Blood on the Tracks

by

12/31/2006

Broadway & Tiemann Place, NY, NY 10027

Neighborhood: Morningside Heights

Thoughts of tomorrow always began for me with, “One day I’ll do that”.

But circumstances have changed the scope of my choices, and now I wear time next to me like a second skin. I have grown into New York like a pear in a bottle, and I don’t expect that I’ll ever go to Hawaii or Australia, or even visit San Francisco again, but I don’t rule it out either. My plans are measured in city blocks now, and sometimes in a few miles, one small choice at a time.

After the work-week and the daily requirements of single-parenthood have made their claims on my time, my aspirations are humble. Tonight I will sit in my favorite chair and turn on my lamp. I’ll watch the war on CNN for a while, and maybe stuff a burrito into my face while I decide what to do with the rest of my evening, and I’ll be relaxed because the choices will be mine, not someone else’s. Later, I might get into my car and enjoy how it fits me, and drive down Broadway for a while, or I might walk down to the deli under the West 125th Street elevated to pick up milk.

While I’m out, nothing may happen, or something might, as it did a few weeks ago when a woman jumped in front of the southbound train. A part of her torso fell from the trestle, 50 feet below onto Broadway, and the rest remained above. I stood down on the street in the snow with an icy gallon of milk in each hand, watching while the emergency crews scurried around doing their grim work. I didn’t really notice the cold; I just stayed to watch it unfold for a while.

It happens all the time, the deli man told me later. They get tired, and they come up here and make that last choice, to jump. It won’t even be in the papers, he said.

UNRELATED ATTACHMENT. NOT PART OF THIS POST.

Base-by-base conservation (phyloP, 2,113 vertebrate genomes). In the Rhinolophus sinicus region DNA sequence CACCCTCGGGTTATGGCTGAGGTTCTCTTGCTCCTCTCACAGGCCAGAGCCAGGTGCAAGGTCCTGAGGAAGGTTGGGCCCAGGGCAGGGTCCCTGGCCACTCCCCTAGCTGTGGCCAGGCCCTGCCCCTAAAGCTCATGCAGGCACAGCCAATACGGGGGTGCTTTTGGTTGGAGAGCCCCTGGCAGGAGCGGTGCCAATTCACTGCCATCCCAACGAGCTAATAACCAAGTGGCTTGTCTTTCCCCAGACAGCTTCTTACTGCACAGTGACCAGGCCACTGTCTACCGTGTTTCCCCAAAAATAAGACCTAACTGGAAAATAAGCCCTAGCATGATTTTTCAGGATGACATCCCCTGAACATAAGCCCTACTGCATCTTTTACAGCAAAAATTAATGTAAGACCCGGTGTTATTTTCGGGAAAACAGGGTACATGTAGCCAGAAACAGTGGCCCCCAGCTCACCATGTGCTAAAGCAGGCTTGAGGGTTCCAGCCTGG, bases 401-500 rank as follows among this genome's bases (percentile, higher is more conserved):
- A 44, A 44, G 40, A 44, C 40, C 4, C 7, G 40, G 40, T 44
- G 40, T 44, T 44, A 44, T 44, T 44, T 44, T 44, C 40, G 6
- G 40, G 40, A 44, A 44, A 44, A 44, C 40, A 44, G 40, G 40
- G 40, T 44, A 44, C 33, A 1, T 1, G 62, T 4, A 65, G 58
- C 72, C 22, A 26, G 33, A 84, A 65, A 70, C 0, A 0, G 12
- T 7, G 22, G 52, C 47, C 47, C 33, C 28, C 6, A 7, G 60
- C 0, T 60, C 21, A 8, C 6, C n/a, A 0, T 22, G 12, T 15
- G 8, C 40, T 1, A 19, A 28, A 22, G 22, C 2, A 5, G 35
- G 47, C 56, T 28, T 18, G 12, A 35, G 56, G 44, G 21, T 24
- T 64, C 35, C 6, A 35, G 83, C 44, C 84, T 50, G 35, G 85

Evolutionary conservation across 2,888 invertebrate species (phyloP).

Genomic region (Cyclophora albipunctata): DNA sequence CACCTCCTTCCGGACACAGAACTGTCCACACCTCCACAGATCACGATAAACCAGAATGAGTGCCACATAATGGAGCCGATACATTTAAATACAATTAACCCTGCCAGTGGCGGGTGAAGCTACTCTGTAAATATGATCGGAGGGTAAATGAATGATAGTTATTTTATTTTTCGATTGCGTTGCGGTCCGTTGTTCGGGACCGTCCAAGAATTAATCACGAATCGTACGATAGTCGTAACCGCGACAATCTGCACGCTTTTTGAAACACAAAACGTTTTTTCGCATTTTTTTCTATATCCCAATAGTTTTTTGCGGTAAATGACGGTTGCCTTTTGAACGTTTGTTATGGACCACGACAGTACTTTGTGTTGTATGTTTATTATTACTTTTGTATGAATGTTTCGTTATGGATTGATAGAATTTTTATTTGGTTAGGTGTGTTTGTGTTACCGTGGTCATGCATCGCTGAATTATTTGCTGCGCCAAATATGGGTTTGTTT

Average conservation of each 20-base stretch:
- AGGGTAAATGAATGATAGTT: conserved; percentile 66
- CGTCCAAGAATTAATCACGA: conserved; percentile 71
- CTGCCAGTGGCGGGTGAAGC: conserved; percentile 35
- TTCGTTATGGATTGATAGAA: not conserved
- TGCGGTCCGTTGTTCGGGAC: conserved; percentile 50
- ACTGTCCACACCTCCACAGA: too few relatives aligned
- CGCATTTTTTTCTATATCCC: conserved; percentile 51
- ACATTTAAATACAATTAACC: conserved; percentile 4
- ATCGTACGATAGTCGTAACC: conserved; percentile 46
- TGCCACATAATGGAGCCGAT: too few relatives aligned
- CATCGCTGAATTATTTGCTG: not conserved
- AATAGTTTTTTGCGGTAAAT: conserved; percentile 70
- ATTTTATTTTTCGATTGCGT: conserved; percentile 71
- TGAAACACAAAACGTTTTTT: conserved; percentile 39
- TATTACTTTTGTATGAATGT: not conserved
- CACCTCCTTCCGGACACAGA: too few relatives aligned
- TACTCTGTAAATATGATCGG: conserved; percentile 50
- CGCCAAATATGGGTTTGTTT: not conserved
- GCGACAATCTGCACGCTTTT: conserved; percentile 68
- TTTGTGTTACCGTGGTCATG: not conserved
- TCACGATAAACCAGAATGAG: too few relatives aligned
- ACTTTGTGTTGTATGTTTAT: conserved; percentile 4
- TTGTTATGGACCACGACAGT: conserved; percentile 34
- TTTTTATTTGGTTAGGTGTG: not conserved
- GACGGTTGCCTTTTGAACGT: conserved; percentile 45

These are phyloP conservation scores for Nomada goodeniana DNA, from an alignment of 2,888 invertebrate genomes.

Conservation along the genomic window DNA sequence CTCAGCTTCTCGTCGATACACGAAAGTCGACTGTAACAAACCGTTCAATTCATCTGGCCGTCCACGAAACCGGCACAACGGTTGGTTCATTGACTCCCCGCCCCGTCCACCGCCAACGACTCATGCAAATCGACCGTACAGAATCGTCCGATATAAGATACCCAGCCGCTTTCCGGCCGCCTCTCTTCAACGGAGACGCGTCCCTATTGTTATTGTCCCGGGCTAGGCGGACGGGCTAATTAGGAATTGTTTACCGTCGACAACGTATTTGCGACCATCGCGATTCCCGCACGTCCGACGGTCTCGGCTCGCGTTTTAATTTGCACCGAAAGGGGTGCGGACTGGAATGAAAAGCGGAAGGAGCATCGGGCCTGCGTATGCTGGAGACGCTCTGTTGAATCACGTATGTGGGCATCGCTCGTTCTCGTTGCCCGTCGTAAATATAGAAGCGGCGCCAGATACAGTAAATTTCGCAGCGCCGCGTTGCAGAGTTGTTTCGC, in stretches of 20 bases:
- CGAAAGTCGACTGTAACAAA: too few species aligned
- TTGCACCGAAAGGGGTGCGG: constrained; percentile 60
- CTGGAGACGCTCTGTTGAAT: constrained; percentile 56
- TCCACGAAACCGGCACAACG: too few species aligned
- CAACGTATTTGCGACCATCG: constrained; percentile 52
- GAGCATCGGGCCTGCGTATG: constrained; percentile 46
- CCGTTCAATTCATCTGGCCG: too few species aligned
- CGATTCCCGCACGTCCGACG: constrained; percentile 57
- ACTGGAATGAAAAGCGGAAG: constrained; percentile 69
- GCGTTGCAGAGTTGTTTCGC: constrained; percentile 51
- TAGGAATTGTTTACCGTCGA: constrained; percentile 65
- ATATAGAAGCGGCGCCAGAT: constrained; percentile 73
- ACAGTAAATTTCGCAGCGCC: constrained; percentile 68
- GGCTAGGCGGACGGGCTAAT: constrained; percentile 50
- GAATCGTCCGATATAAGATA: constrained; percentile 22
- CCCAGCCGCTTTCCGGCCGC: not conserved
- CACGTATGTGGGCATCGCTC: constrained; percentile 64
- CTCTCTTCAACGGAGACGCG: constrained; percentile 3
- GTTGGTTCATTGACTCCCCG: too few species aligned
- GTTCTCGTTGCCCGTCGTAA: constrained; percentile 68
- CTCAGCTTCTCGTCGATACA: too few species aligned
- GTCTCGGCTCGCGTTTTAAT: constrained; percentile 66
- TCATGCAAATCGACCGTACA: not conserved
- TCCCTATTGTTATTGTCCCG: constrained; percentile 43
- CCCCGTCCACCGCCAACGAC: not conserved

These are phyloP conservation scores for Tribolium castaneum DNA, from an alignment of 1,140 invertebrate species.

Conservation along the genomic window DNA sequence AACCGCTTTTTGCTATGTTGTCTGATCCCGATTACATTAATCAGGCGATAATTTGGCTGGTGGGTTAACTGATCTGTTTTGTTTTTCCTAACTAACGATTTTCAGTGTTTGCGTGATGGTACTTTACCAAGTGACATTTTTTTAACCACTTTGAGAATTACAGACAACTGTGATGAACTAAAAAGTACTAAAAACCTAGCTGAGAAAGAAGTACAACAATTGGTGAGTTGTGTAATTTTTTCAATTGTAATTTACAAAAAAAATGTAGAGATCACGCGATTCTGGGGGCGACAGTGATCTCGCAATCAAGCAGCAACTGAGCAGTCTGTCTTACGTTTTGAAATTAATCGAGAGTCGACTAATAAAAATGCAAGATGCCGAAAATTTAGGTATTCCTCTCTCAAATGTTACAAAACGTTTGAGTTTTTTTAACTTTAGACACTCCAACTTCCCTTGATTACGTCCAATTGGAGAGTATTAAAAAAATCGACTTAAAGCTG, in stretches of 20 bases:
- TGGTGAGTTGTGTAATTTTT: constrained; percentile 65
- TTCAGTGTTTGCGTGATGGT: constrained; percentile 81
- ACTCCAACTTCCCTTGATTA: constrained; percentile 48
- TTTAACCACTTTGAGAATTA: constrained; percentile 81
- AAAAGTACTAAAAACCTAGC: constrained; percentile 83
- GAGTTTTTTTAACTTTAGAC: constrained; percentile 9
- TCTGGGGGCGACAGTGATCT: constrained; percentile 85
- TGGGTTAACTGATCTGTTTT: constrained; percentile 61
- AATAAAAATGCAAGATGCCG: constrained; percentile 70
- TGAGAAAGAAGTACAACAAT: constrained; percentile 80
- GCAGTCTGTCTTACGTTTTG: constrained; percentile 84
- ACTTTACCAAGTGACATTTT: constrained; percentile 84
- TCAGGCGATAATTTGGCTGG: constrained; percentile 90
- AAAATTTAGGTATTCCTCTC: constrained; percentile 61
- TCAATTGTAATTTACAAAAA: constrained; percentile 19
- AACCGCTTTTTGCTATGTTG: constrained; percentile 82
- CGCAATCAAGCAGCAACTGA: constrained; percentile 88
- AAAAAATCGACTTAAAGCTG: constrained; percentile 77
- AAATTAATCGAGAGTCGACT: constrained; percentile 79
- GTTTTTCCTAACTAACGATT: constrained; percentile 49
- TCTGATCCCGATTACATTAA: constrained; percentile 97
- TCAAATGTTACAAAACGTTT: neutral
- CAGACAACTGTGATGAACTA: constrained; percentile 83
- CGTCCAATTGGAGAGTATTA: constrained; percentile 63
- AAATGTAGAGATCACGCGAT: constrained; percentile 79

I thought, how lucky I am – I’m going back to my warm and inviting home, and I’m going to make several trivial choices between chores and lazing around, and then I am going to slip into a cool clean bed, happily alone, and fade into calm sleep, and none of what I do tonight will involve deciding whether or not I should jump in front of a train.

The next morning my daughter and I stood up on the el, and we wouldn’t have known that anything had happened – the parts of the snowdrifts that had been bloodied, both in the street and up on the trestle, had been surgically excised and carted away.

“There,” said my daughter, pointing at the track bed. There was a fragment of a long bone the size of a cigar, crushed at both ends, and bright white where it wasn’t red, and next to it was a thick wedge of flesh, still brilliant in the cold.

We discussed telling someone, so that the remains could be returned to their owner, perhaps in time for the funeral, but then thought the better of it, thinking it would be best to let nature take its course; this choice of resting place had been, after all, her last decision.

I watched for the bone each day for the rest of the week, having formed an almost tender relationship with it. It lasted a few days longer than its companion, and by the weekend disappeared, perhaps carried off by a seagull.

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